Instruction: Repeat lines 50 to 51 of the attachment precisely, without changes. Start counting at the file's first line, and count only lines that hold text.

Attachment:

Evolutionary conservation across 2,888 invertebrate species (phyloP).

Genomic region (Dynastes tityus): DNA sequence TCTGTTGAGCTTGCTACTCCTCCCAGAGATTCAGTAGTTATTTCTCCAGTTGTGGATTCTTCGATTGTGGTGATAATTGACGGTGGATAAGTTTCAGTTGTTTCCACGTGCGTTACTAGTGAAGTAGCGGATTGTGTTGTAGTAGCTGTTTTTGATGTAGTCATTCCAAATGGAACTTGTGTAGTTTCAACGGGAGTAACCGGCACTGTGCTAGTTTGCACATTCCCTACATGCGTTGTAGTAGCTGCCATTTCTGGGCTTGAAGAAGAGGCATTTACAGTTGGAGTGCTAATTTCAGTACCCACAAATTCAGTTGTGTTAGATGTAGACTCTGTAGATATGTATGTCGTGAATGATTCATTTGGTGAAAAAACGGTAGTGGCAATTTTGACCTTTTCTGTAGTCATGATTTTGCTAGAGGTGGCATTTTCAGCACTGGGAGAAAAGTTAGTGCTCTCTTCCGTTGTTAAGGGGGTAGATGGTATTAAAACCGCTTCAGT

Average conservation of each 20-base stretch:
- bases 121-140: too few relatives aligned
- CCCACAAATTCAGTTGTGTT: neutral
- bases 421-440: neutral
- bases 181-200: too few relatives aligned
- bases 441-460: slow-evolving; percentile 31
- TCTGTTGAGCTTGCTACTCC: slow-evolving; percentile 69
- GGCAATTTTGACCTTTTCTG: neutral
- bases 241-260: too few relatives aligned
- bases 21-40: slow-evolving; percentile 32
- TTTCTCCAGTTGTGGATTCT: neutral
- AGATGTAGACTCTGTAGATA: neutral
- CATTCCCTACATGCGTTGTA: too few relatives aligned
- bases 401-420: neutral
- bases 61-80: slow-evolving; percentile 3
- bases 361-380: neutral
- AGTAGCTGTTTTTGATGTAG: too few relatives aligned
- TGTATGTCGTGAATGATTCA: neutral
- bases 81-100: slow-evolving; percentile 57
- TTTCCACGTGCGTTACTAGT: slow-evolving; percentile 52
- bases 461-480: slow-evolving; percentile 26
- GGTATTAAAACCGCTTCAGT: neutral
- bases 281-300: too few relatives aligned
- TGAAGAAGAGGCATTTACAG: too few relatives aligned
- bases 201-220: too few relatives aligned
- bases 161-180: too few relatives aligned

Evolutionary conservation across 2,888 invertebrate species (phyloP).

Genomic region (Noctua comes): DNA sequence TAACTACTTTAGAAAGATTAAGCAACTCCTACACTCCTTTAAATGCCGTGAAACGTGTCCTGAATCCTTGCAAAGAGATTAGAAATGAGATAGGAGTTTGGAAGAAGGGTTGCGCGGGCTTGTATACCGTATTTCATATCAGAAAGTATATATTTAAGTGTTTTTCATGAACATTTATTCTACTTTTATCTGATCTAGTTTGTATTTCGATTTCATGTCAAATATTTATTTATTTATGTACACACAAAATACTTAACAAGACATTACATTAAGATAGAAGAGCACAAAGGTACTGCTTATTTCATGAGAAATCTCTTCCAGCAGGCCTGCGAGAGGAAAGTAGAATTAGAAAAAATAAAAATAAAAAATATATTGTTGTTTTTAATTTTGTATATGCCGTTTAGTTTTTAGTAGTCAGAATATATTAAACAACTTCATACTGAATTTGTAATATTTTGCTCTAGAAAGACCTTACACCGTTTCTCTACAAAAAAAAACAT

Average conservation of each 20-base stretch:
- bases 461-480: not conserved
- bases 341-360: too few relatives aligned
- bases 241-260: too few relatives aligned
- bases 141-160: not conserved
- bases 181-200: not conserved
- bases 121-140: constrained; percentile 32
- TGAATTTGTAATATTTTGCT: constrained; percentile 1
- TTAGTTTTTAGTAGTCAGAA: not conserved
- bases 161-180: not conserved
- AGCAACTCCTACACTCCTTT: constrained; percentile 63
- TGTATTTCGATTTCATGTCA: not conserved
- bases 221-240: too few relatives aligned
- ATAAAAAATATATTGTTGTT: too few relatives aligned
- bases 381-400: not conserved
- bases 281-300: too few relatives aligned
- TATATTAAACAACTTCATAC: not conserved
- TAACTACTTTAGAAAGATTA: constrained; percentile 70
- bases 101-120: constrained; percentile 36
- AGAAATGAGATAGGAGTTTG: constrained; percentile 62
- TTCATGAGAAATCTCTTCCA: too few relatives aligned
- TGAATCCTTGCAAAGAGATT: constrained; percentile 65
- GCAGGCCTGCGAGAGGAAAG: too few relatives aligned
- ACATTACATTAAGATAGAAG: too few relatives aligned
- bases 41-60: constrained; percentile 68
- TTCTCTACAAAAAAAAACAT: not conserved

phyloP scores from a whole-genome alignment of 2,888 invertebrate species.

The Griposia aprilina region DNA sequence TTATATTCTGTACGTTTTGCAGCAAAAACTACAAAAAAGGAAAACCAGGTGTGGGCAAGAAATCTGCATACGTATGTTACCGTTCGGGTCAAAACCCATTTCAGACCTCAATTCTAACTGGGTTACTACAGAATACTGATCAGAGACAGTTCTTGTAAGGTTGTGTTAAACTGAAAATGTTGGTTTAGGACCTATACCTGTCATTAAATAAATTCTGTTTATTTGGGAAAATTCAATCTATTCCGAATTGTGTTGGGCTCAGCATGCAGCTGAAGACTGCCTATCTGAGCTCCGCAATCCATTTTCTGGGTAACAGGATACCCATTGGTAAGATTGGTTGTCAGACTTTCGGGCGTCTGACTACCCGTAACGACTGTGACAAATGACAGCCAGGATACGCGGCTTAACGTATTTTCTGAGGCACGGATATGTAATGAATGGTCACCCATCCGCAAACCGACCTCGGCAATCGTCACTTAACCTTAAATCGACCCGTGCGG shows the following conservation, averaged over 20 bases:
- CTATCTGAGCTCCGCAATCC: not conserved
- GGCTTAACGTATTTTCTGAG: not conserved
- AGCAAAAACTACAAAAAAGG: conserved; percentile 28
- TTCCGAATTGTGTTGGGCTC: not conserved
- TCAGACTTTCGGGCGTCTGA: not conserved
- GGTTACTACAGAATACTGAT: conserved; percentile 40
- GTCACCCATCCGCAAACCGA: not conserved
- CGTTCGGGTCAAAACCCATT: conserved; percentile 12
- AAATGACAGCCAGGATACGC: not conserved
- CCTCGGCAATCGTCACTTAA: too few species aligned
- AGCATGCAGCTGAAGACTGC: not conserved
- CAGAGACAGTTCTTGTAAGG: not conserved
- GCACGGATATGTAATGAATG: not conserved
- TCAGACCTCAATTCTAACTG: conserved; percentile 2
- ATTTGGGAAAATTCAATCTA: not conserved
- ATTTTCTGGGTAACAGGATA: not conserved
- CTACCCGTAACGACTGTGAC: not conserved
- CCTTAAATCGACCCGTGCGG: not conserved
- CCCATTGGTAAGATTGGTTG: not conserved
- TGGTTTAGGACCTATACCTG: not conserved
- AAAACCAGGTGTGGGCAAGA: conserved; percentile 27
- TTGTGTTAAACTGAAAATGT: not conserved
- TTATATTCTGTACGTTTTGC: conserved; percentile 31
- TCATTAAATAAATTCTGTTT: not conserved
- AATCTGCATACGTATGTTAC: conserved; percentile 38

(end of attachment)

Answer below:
- AGAAATGAGATAGGAGTTTG: constrained; percentile 62
- TTCATGAGAAATCTCTTCCA: too few relatives aligned